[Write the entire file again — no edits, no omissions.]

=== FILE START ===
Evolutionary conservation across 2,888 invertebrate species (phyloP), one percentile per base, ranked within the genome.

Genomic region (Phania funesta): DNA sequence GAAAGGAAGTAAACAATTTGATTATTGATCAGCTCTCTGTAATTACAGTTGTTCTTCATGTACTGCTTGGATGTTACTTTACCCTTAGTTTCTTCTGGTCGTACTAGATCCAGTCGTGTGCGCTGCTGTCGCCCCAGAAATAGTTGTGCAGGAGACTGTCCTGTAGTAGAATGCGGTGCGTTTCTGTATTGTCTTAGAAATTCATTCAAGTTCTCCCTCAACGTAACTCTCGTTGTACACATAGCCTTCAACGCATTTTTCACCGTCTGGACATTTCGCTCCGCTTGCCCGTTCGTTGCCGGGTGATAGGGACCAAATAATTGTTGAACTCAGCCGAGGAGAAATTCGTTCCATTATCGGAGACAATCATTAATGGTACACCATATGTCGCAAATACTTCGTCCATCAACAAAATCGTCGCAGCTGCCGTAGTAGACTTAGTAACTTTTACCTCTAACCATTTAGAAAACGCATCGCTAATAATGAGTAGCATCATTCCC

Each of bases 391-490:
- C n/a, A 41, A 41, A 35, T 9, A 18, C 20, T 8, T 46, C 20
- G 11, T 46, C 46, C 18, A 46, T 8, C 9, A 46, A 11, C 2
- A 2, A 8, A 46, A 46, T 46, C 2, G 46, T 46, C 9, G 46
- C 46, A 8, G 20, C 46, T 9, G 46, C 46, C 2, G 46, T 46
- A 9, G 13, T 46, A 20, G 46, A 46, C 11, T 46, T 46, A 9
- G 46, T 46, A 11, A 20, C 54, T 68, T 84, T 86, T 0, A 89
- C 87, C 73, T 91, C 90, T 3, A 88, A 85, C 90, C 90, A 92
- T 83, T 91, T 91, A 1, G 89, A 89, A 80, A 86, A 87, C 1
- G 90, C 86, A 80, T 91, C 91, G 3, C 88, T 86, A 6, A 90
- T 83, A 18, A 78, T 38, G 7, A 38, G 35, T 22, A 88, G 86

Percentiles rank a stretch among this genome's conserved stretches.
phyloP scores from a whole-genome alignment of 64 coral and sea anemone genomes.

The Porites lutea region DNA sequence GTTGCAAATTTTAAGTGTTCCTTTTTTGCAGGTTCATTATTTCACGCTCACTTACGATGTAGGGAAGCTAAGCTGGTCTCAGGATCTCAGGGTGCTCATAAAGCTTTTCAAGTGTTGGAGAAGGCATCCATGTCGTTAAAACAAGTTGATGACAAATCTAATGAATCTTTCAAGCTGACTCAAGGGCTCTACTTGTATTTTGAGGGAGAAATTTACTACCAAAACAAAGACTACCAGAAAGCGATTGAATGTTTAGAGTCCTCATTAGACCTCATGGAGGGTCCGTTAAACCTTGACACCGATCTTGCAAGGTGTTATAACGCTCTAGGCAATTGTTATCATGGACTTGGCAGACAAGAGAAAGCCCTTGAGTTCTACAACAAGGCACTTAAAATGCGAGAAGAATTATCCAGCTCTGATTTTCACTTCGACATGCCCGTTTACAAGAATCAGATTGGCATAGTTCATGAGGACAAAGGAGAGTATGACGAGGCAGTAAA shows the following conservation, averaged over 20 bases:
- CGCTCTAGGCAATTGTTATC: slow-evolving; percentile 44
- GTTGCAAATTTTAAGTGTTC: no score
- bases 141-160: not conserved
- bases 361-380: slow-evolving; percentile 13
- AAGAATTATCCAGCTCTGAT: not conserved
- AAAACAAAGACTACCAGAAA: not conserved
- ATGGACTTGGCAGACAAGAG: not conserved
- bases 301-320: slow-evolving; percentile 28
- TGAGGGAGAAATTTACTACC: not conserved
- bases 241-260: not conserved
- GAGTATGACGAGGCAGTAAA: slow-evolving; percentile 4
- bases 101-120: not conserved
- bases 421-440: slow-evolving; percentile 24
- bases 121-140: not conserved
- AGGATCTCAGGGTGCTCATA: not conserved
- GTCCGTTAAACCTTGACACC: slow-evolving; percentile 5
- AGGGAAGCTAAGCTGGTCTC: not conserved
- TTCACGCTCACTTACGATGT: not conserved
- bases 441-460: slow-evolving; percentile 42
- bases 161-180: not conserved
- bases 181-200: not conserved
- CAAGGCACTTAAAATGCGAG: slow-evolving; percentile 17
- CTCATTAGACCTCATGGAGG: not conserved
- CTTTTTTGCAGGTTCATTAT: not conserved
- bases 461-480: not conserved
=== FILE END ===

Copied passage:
Evolutionary conservation across 2,888 invertebrate species (phyloP), one percentile per base, ranked within the genome.

Genomic region (Phania funesta): DNA sequence GAAAGGAAGTAAACAATTTGATTATTGATCAGCTCTCTGTAATTACAGTTGTTCTTCATGTACTGCTTGGATGTTACTTTACCCTTAGTTTCTTCTGGTCGTACTAGATCCAGTCGTGTGCGCTGCTGTCGCCCCAGAAATAGTTGTGCAGGAGACTGTCCTGTAGTAGAATGCGGTGCGTTTCTGTATTGTCTTAGAAATTCATTCAAGTTCTCCCTCAACGTAACTCTCGTTGTACACATAGCCTTCAACGCATTTTTCACCGTCTGGACATTTCGCTCCGCTTGCCCGTTCGTTGCCGGGTGATAGGGACCAAATAATTGTTGAACTCAGCCGAGGAGAAATTCGTTCCATTATCGGAGACAATCATTAATGGTACACCATATGTCGCAAATACTTCGTCCATCAACAAAATCGTCGCAGCTGCCGTAGTAGACTTAGTAACTTTTACCTCTAACCATTTAGAAAACGCATCGCTAATAATGAGTAGCATCATTCCC

Each of bases 391-490:
- C n/a, A 41, A 41, A 35, T 9, A 18, C 20, T 8, T 46, C 20
- G 11, T 46, C 46, C 18, A 46, T 8, C 9, A 46, A 11, C 2
- A 2, A 8, A 46, A 46, T 46, C 2, G 46, T 46, C 9, G 46
- C 46, A 8, G 20, C 46, T 9, G 46, C 46, C 2, G 46, T 46
- A 9, G 13, T 46, A 20, G 46, A 46, C 11, T 46, T 46, A 9
- G 46, T 46, A 11, A 20, C 54, T 68, T 84, T 86, T 0, A 89
- C 87, C 73, T 91, C 90, T 3, A 88, A 85, C 90, C 90, A 92
- T 83, T 91, T 91, A 1, G 89, A 89, A 80, A 86, A 87, C 1
- G 90, C 86, A 80, T 91, C 91, G 3, C 88, T 86, A 6, A 90
- T 83, A 18, A 78, T 38, G 7, A 38, G 35, T 22, A 88, G 86

Percentiles rank a stretch among this genome's conserved stretches.
phyloP scores from a whole-genome alignment of 64 coral and sea anemone genomes.

The Porites lutea region DNA sequence GTTGCAAATTTTAAGTGTTCCTTTTTTGCAGGTTCATTATTTCACGCTCACTTACGATGTAGGGAAGCTAAGCTGGTCTCAGGATCTCAGGGTGCTCATAAAGCTTTTCAAGTGTTGGAGAAGGCATCCATGTCGTTAAAACAAGTTGATGACAAATCTAATGAATCTTTCAAGCTGACTCAAGGGCTCTACTTGTATTTTGAGGGAGAAATTTACTACCAAAACAAAGACTACCAGAAAGCGATTGAATGTTTAGAGTCCTCATTAGACCTCATGGAGGGTCCGTTAAACCTTGACACCGATCTTGCAAGGTGTTATAACGCTCTAGGCAATTGTTATCATGGACTTGGCAGACAAGAGAAAGCCCTTGAGTTCTACAACAAGGCACTTAAAATGCGAGAAGAATTATCCAGCTCTGATTTTCACTTCGACATGCCCGTTTACAAGAATCAGATTGGCATAGTTCATGAGGACAAAGGAGAGTATGACGAGGCAGTAAA shows the following conservation, averaged over 20 bases:
- CGCTCTAGGCAATTGTTATC: slow-evolving; percentile 44
- GTTGCAAATTTTAAGTGTTC: no score
- bases 141-160: not conserved
- bases 361-380: slow-evolving; percentile 13
- AAGAATTATCCAGCTCTGAT: not conserved
- AAAACAAAGACTACCAGAAA: not conserved
- ATGGACTTGGCAGACAAGAG: not conserved
- bases 301-320: slow-evolving; percentile 28
- TGAGGGAGAAATTTACTACC: not conserved
- bases 241-260: not conserved
- GAGTATGACGAGGCAGTAAA: slow-evolving; percentile 4
- bases 101-120: not conserved
- bases 421-440: slow-evolving; percentile 24
- bases 121-140: not conserved
- AGGATCTCAGGGTGCTCATA: not conserved
- GTCCGTTAAACCTTGACACC: slow-evolving; percentile 5
- AGGGAAGCTAAGCTGGTCTC: not conserved
- TTCACGCTCACTTACGATGT: not conserved
- bases 441-460: slow-evolving; percentile 42
- bases 161-180: not conserved
- bases 181-200: not conserved
- CAAGGCACTTAAAATGCGAG: slow-evolving; percentile 17
- CTCATTAGACCTCATGGAGG: not conserved
- CTTTTTTGCAGGTTCATTAT: not conserved
- bases 461-480: not conserved